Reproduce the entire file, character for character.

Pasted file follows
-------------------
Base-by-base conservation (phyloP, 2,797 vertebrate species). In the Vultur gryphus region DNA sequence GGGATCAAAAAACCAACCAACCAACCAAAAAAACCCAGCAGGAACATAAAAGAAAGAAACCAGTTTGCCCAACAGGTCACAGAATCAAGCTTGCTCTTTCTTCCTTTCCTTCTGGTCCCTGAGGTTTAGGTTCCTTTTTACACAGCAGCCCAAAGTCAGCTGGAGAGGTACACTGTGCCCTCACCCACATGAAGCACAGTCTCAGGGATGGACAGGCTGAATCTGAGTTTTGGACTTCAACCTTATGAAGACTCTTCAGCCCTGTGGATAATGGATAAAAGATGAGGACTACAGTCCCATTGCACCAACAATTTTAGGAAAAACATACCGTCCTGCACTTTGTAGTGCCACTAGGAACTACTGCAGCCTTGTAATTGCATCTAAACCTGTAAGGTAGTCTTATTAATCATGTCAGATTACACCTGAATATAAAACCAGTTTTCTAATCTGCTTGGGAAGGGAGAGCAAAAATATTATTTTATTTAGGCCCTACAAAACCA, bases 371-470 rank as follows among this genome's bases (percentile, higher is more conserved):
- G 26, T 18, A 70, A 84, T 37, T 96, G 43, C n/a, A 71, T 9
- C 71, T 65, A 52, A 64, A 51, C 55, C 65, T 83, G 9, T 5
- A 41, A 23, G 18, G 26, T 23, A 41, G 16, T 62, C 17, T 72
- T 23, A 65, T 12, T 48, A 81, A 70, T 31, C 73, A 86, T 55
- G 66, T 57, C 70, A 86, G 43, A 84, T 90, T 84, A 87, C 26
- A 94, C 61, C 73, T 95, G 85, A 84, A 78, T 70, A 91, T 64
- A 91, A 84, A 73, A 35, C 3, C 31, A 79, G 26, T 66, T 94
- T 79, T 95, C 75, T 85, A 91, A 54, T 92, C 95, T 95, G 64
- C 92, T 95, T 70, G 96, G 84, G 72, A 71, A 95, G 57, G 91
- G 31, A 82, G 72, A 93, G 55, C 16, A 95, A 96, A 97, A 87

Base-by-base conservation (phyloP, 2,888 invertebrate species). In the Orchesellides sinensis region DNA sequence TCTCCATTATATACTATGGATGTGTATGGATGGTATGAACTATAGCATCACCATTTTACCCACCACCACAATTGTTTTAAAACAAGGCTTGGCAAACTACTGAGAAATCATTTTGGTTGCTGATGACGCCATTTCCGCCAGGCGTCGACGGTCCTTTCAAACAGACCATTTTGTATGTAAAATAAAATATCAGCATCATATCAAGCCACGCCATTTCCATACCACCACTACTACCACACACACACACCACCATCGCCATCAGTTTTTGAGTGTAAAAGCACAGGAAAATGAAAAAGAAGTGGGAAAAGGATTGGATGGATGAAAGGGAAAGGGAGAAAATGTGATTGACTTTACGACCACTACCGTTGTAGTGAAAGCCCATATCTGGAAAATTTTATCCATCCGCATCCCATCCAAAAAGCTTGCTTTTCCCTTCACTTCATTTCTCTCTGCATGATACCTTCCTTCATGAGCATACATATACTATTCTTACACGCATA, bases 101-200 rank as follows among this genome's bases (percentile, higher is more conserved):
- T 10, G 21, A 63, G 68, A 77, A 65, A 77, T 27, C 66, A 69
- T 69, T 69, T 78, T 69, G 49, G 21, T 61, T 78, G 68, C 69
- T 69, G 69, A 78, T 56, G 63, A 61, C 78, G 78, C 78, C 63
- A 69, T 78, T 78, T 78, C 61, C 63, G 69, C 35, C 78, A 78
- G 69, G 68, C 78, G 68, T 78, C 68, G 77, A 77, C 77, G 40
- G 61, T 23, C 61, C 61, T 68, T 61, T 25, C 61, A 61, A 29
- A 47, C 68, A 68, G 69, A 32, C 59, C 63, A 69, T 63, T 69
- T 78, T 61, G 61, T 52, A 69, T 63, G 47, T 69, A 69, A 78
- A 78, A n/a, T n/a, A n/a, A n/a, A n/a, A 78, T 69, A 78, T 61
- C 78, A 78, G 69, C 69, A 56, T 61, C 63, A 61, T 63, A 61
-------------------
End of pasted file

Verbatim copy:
Base-by-base conservation (phyloP, 2,797 vertebrate species). In the Vultur gryphus region DNA sequence GGGATCAAAAAACCAACCAACCAACCAAAAAAACCCAGCAGGAACATAAAAGAAAGAAACCAGTTTGCCCAACAGGTCACAGAATCAAGCTTGCTCTTTCTTCCTTTCCTTCTGGTCCCTGAGGTTTAGGTTCCTTTTTACACAGCAGCCCAAAGTCAGCTGGAGAGGTACACTGTGCCCTCACCCACATGAAGCACAGTCTCAGGGATGGACAGGCTGAATCTGAGTTTTGGACTTCAACCTTATGAAGACTCTTCAGCCCTGTGGATAATGGATAAAAGATGAGGACTACAGTCCCATTGCACCAACAATTTTAGGAAAAACATACCGTCCTGCACTTTGTAGTGCCACTAGGAACTACTGCAGCCTTGTAATTGCATCTAAACCTGTAAGGTAGTCTTATTAATCATGTCAGATTACACCTGAATATAAAACCAGTTTTCTAATCTGCTTGGGAAGGGAGAGCAAAAATATTATTTTATTTAGGCCCTACAAAACCA, bases 371-470 rank as follows among this genome's bases (percentile, higher is more conserved):
- G 26, T 18, A 70, A 84, T 37, T 96, G 43, C n/a, A 71, T 9
- C 71, T 65, A 52, A 64, A 51, C 55, C 65, T 83, G 9, T 5
- A 41, A 23, G 18, G 26, T 23, A 41, G 16, T 62, C 17, T 72
- T 23, A 65, T 12, T 48, A 81, A 70, T 31, C 73, A 86, T 55
- G 66, T 57, C 70, A 86, G 43, A 84, T 90, T 84, A 87, C 26
- A 94, C 61, C 73, T 95, G 85, A 84, A 78, T 70, A 91, T 64
- A 91, A 84, A 73, A 35, C 3, C 31, A 79, G 26, T 66, T 94
- T 79, T 95, C 75, T 85, A 91, A 54, T 92, C 95, T 95, G 64
- C 92, T 95, T 70, G 96, G 84, G 72, A 71, A 95, G 57, G 91
- G 31, A 82, G 72, A 93, G 55, C 16, A 95, A 96, A 97, A 87

Base-by-base conservation (phyloP, 2,888 invertebrate species). In the Orchesellides sinensis region DNA sequence TCTCCATTATATACTATGGATGTGTATGGATGGTATGAACTATAGCATCACCATTTTACCCACCACCACAATTGTTTTAAAACAAGGCTTGGCAAACTACTGAGAAATCATTTTGGTTGCTGATGACGCCATTTCCGCCAGGCGTCGACGGTCCTTTCAAACAGACCATTTTGTATGTAAAATAAAATATCAGCATCATATCAAGCCACGCCATTTCCATACCACCACTACTACCACACACACACACCACCATCGCCATCAGTTTTTGAGTGTAAAAGCACAGGAAAATGAAAAAGAAGTGGGAAAAGGATTGGATGGATGAAAGGGAAAGGGAGAAAATGTGATTGACTTTACGACCACTACCGTTGTAGTGAAAGCCCATATCTGGAAAATTTTATCCATCCGCATCCCATCCAAAAAGCTTGCTTTTCCCTTCACTTCATTTCTCTCTGCATGATACCTTCCTTCATGAGCATACATATACTATTCTTACACGCATA, bases 101-200 rank as follows among this genome's bases (percentile, higher is more conserved):
- T 10, G 21, A 63, G 68, A 77, A 65, A 77, T 27, C 66, A 69
- T 69, T 69, T 78, T 69, G 49, G 21, T 61, T 78, G 68, C 69
- T 69, G 69, A 78, T 56, G 63, A 61, C 78, G 78, C 78, C 63
- A 69, T 78, T 78, T 78, C 61, C 63, G 69, C 35, C 78, A 78
- G 69, G 68, C 78, G 68, T 78, C 68, G 77, A 77, C 77, G 40
- G 61, T 23, C 61, C 61, T 68, T 61, T 25, C 61, A 61, A 29
- A 47, C 68, A 68, G 69, A 32, C 59, C 63, A 69, T 63, T 69
- T 78, T 61, G 61, T 52, A 69, T 63, G 47, T 69, A 69, A 78
- A 78, A n/a, T n/a, A n/a, A n/a, A n/a, A 78, T 69, A 78, T 61
- C 78, A 78, G 69, C 69, A 56, T 61, C 63, A 61, T 63, A 61